• Maintenance: Highway preservation, facilities, traffic operations, new ferry terminals, county road improvement board funding, 60 percent of direct distribution to cities and counties.
  • Safety: Any highway improvement project with the word “safety” prioritized in the title and Washington State Patrol funding.
  • Transit/bikes/pedestrian projects: Grants for transit, vanpool, bicycle, and pedestrian projects, Safe Routes to Schools + Complete Streets
  • Environment:  The Senate Majority Coalition Caucus proposal would actually spend zero money from the gas tax increase on environmental benefits. It eliminated funding for culverts that help fish safely navigate roads and would pay for stormwater projects from a state fund that’s supposed to help clean up toxic sites.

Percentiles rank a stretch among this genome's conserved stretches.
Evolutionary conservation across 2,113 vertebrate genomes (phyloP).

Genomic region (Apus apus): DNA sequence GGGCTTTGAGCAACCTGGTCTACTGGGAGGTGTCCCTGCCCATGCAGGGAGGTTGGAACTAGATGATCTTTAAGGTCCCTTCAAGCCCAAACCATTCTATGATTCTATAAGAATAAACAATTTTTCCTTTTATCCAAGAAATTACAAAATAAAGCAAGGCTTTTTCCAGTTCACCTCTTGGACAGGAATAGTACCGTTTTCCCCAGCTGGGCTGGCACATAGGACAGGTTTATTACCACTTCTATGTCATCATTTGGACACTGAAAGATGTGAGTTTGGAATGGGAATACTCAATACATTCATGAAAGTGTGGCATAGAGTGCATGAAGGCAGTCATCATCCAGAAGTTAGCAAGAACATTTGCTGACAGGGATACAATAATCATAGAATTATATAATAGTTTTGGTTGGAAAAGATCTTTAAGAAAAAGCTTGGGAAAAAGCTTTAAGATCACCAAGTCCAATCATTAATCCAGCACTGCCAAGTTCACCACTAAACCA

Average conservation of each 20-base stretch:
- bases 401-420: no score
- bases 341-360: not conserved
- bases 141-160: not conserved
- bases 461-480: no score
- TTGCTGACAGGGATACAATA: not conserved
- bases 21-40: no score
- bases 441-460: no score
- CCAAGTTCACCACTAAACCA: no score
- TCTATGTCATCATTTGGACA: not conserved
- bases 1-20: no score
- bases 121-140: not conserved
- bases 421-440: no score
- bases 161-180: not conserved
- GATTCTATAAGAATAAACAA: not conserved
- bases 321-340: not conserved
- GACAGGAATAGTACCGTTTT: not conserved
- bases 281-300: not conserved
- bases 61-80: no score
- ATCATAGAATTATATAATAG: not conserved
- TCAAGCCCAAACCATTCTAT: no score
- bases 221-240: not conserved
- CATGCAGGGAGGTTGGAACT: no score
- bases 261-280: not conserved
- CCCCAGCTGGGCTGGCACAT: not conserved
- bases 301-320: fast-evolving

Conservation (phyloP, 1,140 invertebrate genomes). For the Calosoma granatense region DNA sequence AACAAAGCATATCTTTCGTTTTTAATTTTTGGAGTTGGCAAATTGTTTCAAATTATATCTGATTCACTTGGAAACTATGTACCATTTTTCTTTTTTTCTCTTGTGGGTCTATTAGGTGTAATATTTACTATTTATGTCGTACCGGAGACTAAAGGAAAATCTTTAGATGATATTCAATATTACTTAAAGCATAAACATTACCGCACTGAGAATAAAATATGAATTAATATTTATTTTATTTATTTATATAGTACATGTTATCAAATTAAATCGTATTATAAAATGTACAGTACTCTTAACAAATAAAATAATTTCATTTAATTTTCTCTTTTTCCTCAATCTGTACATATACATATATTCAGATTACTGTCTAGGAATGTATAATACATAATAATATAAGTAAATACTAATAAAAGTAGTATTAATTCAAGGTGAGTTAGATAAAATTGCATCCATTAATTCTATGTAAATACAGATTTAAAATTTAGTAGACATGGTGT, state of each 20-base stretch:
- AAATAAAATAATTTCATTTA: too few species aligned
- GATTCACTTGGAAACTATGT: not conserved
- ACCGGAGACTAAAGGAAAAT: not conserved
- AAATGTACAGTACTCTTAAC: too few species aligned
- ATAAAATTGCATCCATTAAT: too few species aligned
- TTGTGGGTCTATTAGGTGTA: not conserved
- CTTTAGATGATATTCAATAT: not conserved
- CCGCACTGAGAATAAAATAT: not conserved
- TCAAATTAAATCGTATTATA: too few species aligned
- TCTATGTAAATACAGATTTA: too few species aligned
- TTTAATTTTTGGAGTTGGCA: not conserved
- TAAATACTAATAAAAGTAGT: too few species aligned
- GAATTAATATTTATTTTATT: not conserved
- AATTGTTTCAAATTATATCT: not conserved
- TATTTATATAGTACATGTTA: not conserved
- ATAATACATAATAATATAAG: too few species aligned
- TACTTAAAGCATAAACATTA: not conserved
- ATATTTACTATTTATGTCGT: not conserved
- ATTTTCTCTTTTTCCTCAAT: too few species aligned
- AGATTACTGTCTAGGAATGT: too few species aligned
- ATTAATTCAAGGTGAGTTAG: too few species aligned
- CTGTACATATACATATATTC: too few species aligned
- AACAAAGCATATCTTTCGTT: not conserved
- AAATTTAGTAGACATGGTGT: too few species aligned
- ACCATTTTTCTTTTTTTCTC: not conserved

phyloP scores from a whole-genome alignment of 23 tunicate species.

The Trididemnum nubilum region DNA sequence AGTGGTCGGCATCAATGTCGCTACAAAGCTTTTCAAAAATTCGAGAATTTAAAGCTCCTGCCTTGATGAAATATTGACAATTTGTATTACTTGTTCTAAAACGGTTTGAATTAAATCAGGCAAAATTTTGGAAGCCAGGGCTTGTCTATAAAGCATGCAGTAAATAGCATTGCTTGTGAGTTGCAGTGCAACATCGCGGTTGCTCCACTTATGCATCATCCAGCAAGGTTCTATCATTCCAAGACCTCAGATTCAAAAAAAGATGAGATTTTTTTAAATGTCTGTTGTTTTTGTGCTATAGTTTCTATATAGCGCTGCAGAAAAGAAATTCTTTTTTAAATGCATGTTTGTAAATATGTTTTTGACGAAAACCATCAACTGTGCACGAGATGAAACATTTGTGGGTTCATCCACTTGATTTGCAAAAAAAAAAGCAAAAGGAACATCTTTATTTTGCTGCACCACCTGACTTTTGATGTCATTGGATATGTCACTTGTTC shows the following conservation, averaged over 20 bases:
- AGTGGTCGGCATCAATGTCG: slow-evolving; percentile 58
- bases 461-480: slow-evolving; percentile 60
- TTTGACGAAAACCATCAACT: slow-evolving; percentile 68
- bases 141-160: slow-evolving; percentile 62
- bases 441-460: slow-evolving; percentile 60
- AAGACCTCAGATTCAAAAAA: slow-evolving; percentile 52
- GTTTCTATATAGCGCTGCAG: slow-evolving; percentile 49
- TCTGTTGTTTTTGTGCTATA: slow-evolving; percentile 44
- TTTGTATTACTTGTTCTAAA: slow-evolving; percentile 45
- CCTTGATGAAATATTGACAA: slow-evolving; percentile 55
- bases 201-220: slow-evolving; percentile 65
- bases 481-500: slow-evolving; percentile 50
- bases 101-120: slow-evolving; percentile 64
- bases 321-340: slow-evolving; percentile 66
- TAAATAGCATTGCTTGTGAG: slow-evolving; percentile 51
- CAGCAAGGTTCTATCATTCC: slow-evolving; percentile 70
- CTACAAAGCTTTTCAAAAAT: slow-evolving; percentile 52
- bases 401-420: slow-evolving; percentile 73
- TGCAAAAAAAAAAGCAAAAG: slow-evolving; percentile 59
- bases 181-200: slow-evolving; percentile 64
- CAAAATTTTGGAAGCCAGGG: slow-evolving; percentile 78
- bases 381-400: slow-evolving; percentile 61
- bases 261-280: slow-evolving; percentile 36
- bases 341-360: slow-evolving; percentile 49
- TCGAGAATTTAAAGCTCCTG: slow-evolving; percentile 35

About 5 percent of the Senate Majority Coalition Caucus proposal would fund priorities that are not specifically mentioned in the public survey, such as freight mobility.

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Comments

  1. John Niles says:

    The post above is based on numerical manipulation that doesn’t bear on the message being delivered.

    I’m one of 5,673 people who voluntarily signed up for the Transportation Commission’s “Voices of Washington” panel survey that is the data source for “what the public wants” in the above essay.

    On one question, number 6, we were asked to move a “slider bar” on a computer screen to allocate a percentage of “transportation system” focus across five intergovernmental transportation system objectives, so that the five allocations added up to 100%.

    The results of this process of data collection cannot — I repeat, cannot — be taken to represent “what the public wants” in a statewide budget allocation.